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Keywords:

  • adventure therapy;
  • early intervention;
  • group therapy;
  • psychiatry

Abstract

Aim: The study aims to evaluate the efficacy of an Outdoor Adventure Group (OAG) for young people with a mental illness. It was hypothesized that participating in OAG would result in an increase in self-esteem, sense of mastery and social connectedness, compared with those who attended other Psychosocial Recovery Group Program groups based at Orygen Youth Health. In addition, those in the OAG would show an improved performance of personal goals.

Methods: Twenty-one youths (aged 15 to 25) participated in the OAG and 12 participated in other Psychosocial Recovery Group Program groups and served as the comparison group. Pre- and post-evaluation measures included (i) Rosenberg Self Esteem Scale; (ii) Mastery Scale; (iii) Social Connectedness Scale; and (iv) personal goals for attending the OAG, rated 1–10 on current performance. The groups were based at Orygen Youth Health, Melbourne, Australia and run over an 8 to 10-week period.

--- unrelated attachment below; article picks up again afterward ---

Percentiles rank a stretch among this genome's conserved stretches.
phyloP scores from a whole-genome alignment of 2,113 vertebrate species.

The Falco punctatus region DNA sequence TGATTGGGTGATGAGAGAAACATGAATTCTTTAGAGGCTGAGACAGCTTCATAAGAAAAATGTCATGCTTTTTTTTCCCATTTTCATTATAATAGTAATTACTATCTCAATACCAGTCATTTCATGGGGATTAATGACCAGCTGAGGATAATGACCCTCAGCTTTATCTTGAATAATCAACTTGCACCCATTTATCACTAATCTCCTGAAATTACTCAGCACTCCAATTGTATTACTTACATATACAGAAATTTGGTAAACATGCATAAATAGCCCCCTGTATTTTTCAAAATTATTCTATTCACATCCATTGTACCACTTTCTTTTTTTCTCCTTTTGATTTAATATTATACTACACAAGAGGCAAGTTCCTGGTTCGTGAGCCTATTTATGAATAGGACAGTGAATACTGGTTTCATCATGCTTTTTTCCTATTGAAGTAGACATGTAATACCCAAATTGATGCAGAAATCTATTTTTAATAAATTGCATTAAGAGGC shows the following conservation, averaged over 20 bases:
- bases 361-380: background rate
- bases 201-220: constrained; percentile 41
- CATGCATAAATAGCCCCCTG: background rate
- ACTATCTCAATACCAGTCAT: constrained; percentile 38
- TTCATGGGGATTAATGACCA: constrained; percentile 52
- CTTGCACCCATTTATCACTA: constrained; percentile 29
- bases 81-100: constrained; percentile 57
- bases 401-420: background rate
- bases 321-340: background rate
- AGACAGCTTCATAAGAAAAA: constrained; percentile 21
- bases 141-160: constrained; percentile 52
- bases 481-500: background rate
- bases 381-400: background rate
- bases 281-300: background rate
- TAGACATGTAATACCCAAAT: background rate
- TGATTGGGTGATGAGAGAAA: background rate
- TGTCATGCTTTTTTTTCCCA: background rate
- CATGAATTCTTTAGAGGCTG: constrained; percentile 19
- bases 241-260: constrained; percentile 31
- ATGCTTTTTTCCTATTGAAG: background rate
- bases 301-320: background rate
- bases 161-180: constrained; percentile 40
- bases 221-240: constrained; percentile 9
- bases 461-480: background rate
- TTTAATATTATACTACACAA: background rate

Results: Participants of the OAG experienced an improvement in self-esteem (P = 0.001) and mastery (P = 0.001); these changes were not observed in the controls. There were a total of 80 personal goals for the OAG, with an average of 3.81 per person, and performance significantly improved in 66 (82.5%) goals. There were 10 categories of goals; the most common goals were related to self-improvement and social skills development.

Conclusions: Increased self-esteem and mastery, and achievement of personal goals gained through the OAG, may facilitate, or be a precursor to, a young person's psychosocial recovery.